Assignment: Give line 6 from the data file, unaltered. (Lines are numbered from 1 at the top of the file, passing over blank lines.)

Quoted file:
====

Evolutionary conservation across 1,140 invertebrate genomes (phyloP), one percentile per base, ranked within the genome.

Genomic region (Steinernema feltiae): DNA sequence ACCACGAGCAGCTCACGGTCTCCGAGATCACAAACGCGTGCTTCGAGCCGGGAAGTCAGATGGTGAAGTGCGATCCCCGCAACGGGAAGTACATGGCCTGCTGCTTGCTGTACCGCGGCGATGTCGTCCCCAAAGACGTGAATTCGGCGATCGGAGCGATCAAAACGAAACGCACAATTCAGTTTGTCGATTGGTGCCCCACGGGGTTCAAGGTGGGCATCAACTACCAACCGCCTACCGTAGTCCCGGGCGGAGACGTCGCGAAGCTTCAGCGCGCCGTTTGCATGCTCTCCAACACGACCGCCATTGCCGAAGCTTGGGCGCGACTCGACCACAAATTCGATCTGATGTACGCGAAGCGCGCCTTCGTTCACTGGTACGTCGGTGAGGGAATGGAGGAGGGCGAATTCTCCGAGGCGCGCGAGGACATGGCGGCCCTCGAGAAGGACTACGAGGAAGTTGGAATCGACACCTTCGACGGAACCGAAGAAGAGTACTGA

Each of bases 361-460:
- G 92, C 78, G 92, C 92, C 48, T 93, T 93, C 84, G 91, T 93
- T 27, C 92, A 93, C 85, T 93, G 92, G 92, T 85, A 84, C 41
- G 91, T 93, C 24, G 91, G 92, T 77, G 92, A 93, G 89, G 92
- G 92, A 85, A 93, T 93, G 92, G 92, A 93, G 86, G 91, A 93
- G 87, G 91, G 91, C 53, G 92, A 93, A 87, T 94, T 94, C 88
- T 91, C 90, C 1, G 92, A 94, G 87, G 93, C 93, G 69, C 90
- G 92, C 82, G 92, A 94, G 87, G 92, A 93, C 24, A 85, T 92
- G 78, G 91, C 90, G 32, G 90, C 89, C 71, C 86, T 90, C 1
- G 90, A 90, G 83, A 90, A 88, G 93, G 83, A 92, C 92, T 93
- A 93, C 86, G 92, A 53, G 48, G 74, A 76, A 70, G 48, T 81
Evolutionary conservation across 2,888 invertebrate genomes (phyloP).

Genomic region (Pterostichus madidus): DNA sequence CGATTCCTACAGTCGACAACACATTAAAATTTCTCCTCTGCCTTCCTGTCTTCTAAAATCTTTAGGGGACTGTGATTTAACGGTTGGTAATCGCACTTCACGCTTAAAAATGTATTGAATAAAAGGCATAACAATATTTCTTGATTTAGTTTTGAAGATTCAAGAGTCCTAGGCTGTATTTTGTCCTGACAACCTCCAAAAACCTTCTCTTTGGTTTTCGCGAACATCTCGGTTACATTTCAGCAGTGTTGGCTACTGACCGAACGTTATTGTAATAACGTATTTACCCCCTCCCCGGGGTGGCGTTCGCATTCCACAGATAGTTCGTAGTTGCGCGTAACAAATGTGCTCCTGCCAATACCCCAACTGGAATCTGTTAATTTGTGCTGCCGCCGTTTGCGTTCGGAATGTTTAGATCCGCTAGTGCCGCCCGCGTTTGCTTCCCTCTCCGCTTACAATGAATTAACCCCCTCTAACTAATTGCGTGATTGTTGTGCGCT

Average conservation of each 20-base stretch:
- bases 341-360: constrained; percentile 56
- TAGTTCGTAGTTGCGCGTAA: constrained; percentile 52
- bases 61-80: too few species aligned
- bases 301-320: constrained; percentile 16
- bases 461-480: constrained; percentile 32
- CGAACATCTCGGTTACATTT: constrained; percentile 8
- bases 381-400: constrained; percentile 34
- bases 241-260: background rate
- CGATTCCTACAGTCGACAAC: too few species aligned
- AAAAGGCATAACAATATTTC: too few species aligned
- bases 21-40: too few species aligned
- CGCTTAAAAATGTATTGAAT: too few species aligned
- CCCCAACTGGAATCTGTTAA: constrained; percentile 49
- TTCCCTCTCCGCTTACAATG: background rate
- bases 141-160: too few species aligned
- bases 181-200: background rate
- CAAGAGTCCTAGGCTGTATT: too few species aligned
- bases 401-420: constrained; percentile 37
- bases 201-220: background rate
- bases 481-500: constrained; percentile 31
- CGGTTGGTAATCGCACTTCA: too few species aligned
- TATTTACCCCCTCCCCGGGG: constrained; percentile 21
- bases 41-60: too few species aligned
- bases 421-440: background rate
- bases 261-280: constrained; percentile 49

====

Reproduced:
- G 91, T 93, C 24, G 91, G 92, T 77, G 92, A 93, G 89, G 92